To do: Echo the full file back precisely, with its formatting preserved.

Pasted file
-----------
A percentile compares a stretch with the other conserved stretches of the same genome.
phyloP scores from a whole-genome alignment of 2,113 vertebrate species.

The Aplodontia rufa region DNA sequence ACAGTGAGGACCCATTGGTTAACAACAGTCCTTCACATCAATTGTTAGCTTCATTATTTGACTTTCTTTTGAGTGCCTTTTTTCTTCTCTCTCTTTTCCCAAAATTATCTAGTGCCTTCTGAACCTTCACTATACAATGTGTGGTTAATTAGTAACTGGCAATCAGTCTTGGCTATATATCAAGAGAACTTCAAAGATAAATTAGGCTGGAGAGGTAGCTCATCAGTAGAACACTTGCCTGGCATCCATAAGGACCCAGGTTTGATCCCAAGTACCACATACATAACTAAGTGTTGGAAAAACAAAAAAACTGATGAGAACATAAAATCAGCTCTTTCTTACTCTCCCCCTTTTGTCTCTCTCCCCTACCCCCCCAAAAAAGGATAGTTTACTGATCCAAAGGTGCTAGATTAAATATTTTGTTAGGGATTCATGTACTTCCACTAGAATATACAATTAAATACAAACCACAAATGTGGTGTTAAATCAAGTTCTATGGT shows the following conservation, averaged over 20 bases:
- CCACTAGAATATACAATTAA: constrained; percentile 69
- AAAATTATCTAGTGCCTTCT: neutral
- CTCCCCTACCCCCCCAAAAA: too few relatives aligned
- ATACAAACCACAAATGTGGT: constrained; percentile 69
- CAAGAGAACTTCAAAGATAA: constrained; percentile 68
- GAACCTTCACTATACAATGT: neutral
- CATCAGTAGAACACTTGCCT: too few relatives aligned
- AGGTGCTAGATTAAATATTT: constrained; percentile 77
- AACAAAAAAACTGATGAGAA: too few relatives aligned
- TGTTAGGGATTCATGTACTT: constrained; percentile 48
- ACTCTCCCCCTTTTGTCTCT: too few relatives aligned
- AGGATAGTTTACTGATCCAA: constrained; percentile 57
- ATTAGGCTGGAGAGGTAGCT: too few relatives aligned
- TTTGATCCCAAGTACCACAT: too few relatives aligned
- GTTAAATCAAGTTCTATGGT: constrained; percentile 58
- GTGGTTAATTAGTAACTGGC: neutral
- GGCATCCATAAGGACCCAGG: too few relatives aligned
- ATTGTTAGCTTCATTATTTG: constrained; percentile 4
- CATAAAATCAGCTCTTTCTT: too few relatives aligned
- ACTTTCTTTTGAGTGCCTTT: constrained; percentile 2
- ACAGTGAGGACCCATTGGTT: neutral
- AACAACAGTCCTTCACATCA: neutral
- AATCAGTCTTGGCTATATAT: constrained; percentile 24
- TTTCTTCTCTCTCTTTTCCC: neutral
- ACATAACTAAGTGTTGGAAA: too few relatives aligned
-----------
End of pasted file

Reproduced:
A percentile compares a stretch with the other conserved stretches of the same genome.
phyloP scores from a whole-genome alignment of 2,113 vertebrate species.

The Aplodontia rufa region DNA sequence ACAGTGAGGACCCATTGGTTAACAACAGTCCTTCACATCAATTGTTAGCTTCATTATTTGACTTTCTTTTGAGTGCCTTTTTTCTTCTCTCTCTTTTCCCAAAATTATCTAGTGCCTTCTGAACCTTCACTATACAATGTGTGGTTAATTAGTAACTGGCAATCAGTCTTGGCTATATATCAAGAGAACTTCAAAGATAAATTAGGCTGGAGAGGTAGCTCATCAGTAGAACACTTGCCTGGCATCCATAAGGACCCAGGTTTGATCCCAAGTACCACATACATAACTAAGTGTTGGAAAAACAAAAAAACTGATGAGAACATAAAATCAGCTCTTTCTTACTCTCCCCCTTTTGTCTCTCTCCCCTACCCCCCCAAAAAAGGATAGTTTACTGATCCAAAGGTGCTAGATTAAATATTTTGTTAGGGATTCATGTACTTCCACTAGAATATACAATTAAATACAAACCACAAATGTGGTGTTAAATCAAGTTCTATGGT shows the following conservation, averaged over 20 bases:
- CCACTAGAATATACAATTAA: constrained; percentile 69
- AAAATTATCTAGTGCCTTCT: neutral
- CTCCCCTACCCCCCCAAAAA: too few relatives aligned
- ATACAAACCACAAATGTGGT: constrained; percentile 69
- CAAGAGAACTTCAAAGATAA: constrained; percentile 68
- GAACCTTCACTATACAATGT: neutral
- CATCAGTAGAACACTTGCCT: too few relatives aligned
- AGGTGCTAGATTAAATATTT: constrained; percentile 77
- AACAAAAAAACTGATGAGAA: too few relatives aligned
- TGTTAGGGATTCATGTACTT: constrained; percentile 48
- ACTCTCCCCCTTTTGTCTCT: too few relatives aligned
- AGGATAGTTTACTGATCCAA: constrained; percentile 57
- ATTAGGCTGGAGAGGTAGCT: too few relatives aligned
- TTTGATCCCAAGTACCACAT: too few relatives aligned
- GTTAAATCAAGTTCTATGGT: constrained; percentile 58
- GTGGTTAATTAGTAACTGGC: neutral
- GGCATCCATAAGGACCCAGG: too few relatives aligned
- ATTGTTAGCTTCATTATTTG: constrained; percentile 4
- CATAAAATCAGCTCTTTCTT: too few relatives aligned
- ACTTTCTTTTGAGTGCCTTT: constrained; percentile 2
- ACAGTGAGGACCCATTGGTT: neutral
- AACAACAGTCCTTCACATCA: neutral
- AATCAGTCTTGGCTATATAT: constrained; percentile 24
- TTTCTTCTCTCTCTTTTCCC: neutral
- ACATAACTAAGTGTTGGAAA: too few relatives aligned